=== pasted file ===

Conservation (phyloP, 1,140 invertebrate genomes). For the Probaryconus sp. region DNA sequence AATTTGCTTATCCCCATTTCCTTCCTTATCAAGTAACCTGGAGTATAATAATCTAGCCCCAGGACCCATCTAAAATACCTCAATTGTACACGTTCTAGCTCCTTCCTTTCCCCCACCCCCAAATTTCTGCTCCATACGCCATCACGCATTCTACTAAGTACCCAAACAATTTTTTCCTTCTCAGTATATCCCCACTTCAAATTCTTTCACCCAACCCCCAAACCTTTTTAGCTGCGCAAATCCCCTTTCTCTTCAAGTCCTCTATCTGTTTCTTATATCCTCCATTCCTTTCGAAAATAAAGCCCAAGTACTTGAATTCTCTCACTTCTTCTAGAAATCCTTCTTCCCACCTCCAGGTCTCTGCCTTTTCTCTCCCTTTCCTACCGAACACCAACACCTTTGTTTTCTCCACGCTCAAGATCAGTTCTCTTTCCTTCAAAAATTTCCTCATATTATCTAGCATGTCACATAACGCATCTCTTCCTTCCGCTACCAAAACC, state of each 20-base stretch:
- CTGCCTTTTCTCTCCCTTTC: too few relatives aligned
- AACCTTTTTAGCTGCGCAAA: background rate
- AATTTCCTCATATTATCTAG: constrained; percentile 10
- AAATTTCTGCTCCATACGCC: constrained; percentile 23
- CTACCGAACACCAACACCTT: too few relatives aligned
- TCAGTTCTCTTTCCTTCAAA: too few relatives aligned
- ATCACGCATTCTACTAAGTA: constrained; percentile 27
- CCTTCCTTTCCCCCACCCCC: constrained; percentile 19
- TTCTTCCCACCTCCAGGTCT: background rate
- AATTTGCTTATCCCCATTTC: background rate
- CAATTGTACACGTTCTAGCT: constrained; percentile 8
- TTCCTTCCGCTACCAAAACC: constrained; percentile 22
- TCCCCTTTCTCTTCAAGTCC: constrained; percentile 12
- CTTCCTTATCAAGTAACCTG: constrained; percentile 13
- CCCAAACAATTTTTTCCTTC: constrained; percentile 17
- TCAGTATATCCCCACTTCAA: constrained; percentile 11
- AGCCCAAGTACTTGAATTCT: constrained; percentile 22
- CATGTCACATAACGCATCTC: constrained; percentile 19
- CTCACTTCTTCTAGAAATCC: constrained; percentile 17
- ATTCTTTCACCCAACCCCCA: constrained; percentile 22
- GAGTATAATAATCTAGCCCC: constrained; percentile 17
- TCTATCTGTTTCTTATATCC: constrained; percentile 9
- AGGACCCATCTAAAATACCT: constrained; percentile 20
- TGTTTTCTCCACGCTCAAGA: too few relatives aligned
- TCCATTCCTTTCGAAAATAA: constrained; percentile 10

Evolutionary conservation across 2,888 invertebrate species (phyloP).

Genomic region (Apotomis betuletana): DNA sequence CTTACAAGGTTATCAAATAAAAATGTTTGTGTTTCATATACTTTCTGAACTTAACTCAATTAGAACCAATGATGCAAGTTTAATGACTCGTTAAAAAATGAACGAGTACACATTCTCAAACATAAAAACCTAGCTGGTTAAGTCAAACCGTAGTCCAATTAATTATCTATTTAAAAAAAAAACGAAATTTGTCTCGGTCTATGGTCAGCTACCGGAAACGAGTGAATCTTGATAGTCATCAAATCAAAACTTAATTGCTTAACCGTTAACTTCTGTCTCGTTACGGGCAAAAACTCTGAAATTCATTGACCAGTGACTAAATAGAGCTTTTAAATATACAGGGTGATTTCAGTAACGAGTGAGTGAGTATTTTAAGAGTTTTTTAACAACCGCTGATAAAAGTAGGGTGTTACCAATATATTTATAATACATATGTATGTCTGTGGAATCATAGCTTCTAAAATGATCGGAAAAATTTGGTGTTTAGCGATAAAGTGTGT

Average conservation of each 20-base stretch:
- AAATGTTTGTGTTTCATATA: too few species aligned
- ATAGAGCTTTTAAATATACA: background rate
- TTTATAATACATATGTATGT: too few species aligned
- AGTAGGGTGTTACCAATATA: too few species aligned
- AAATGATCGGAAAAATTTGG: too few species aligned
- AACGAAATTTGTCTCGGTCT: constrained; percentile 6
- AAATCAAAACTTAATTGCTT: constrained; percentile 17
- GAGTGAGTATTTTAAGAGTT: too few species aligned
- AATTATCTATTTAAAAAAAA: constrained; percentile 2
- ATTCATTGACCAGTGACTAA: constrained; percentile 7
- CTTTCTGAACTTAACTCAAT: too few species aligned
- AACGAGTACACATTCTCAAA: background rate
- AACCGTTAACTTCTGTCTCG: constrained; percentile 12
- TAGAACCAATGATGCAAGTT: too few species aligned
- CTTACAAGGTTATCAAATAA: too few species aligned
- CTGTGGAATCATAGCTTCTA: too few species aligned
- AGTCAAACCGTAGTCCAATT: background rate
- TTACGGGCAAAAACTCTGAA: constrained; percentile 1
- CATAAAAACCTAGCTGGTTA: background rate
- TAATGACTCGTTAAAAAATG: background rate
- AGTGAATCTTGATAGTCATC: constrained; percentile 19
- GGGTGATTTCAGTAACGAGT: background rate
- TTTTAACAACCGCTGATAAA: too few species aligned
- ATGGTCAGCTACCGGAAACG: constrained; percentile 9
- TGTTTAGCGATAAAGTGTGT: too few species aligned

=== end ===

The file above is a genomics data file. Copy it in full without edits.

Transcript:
Conservation (phyloP, 1,140 invertebrate genomes). For the Probaryconus sp. region DNA sequence AATTTGCTTATCCCCATTTCCTTCCTTATCAAGTAACCTGGAGTATAATAATCTAGCCCCAGGACCCATCTAAAATACCTCAATTGTACACGTTCTAGCTCCTTCCTTTCCCCCACCCCCAAATTTCTGCTCCATACGCCATCACGCATTCTACTAAGTACCCAAACAATTTTTTCCTTCTCAGTATATCCCCACTTCAAATTCTTTCACCCAACCCCCAAACCTTTTTAGCTGCGCAAATCCCCTTTCTCTTCAAGTCCTCTATCTGTTTCTTATATCCTCCATTCCTTTCGAAAATAAAGCCCAAGTACTTGAATTCTCTCACTTCTTCTAGAAATCCTTCTTCCCACCTCCAGGTCTCTGCCTTTTCTCTCCCTTTCCTACCGAACACCAACACCTTTGTTTTCTCCACGCTCAAGATCAGTTCTCTTTCCTTCAAAAATTTCCTCATATTATCTAGCATGTCACATAACGCATCTCTTCCTTCCGCTACCAAAACC, state of each 20-base stretch:
- CTGCCTTTTCTCTCCCTTTC: too few relatives aligned
- AACCTTTTTAGCTGCGCAAA: background rate
- AATTTCCTCATATTATCTAG: constrained; percentile 10
- AAATTTCTGCTCCATACGCC: constrained; percentile 23
- CTACCGAACACCAACACCTT: too few relatives aligned
- TCAGTTCTCTTTCCTTCAAA: too few relatives aligned
- ATCACGCATTCTACTAAGTA: constrained; percentile 27
- CCTTCCTTTCCCCCACCCCC: constrained; percentile 19
- TTCTTCCCACCTCCAGGTCT: background rate
- AATTTGCTTATCCCCATTTC: background rate
- CAATTGTACACGTTCTAGCT: constrained; percentile 8
- TTCCTTCCGCTACCAAAACC: constrained; percentile 22
- TCCCCTTTCTCTTCAAGTCC: constrained; percentile 12
- CTTCCTTATCAAGTAACCTG: constrained; percentile 13
- CCCAAACAATTTTTTCCTTC: constrained; percentile 17
- TCAGTATATCCCCACTTCAA: constrained; percentile 11
- AGCCCAAGTACTTGAATTCT: constrained; percentile 22
- CATGTCACATAACGCATCTC: constrained; percentile 19
- CTCACTTCTTCTAGAAATCC: constrained; percentile 17
- ATTCTTTCACCCAACCCCCA: constrained; percentile 22
- GAGTATAATAATCTAGCCCC: constrained; percentile 17
- TCTATCTGTTTCTTATATCC: constrained; percentile 9
- AGGACCCATCTAAAATACCT: constrained; percentile 20
- TGTTTTCTCCACGCTCAAGA: too few relatives aligned
- TCCATTCCTTTCGAAAATAA: constrained; percentile 10

Evolutionary conservation across 2,888 invertebrate species (phyloP).

Genomic region (Apotomis betuletana): DNA sequence CTTACAAGGTTATCAAATAAAAATGTTTGTGTTTCATATACTTTCTGAACTTAACTCAATTAGAACCAATGATGCAAGTTTAATGACTCGTTAAAAAATGAACGAGTACACATTCTCAAACATAAAAACCTAGCTGGTTAAGTCAAACCGTAGTCCAATTAATTATCTATTTAAAAAAAAAACGAAATTTGTCTCGGTCTATGGTCAGCTACCGGAAACGAGTGAATCTTGATAGTCATCAAATCAAAACTTAATTGCTTAACCGTTAACTTCTGTCTCGTTACGGGCAAAAACTCTGAAATTCATTGACCAGTGACTAAATAGAGCTTTTAAATATACAGGGTGATTTCAGTAACGAGTGAGTGAGTATTTTAAGAGTTTTTTAACAACCGCTGATAAAAGTAGGGTGTTACCAATATATTTATAATACATATGTATGTCTGTGGAATCATAGCTTCTAAAATGATCGGAAAAATTTGGTGTTTAGCGATAAAGTGTGT

Average conservation of each 20-base stretch:
- AAATGTTTGTGTTTCATATA: too few species aligned
- ATAGAGCTTTTAAATATACA: background rate
- TTTATAATACATATGTATGT: too few species aligned
- AGTAGGGTGTTACCAATATA: too few species aligned
- AAATGATCGGAAAAATTTGG: too few species aligned
- AACGAAATTTGTCTCGGTCT: constrained; percentile 6
- AAATCAAAACTTAATTGCTT: constrained; percentile 17
- GAGTGAGTATTTTAAGAGTT: too few species aligned
- AATTATCTATTTAAAAAAAA: constrained; percentile 2
- ATTCATTGACCAGTGACTAA: constrained; percentile 7
- CTTTCTGAACTTAACTCAAT: too few species aligned
- AACGAGTACACATTCTCAAA: background rate
- AACCGTTAACTTCTGTCTCG: constrained; percentile 12
- TAGAACCAATGATGCAAGTT: too few species aligned
- CTTACAAGGTTATCAAATAA: too few species aligned
- CTGTGGAATCATAGCTTCTA: too few species aligned
- AGTCAAACCGTAGTCCAATT: background rate
- TTACGGGCAAAAACTCTGAA: constrained; percentile 1
- CATAAAAACCTAGCTGGTTA: background rate
- TAATGACTCGTTAAAAAATG: background rate
- AGTGAATCTTGATAGTCATC: constrained; percentile 19
- GGGTGATTTCAGTAACGAGT: background rate
- TTTTAACAACCGCTGATAAA: too few species aligned
- ATGGTCAGCTACCGGAAACG: constrained; percentile 9
- TGTTTAGCGATAAAGTGTGT: too few species aligned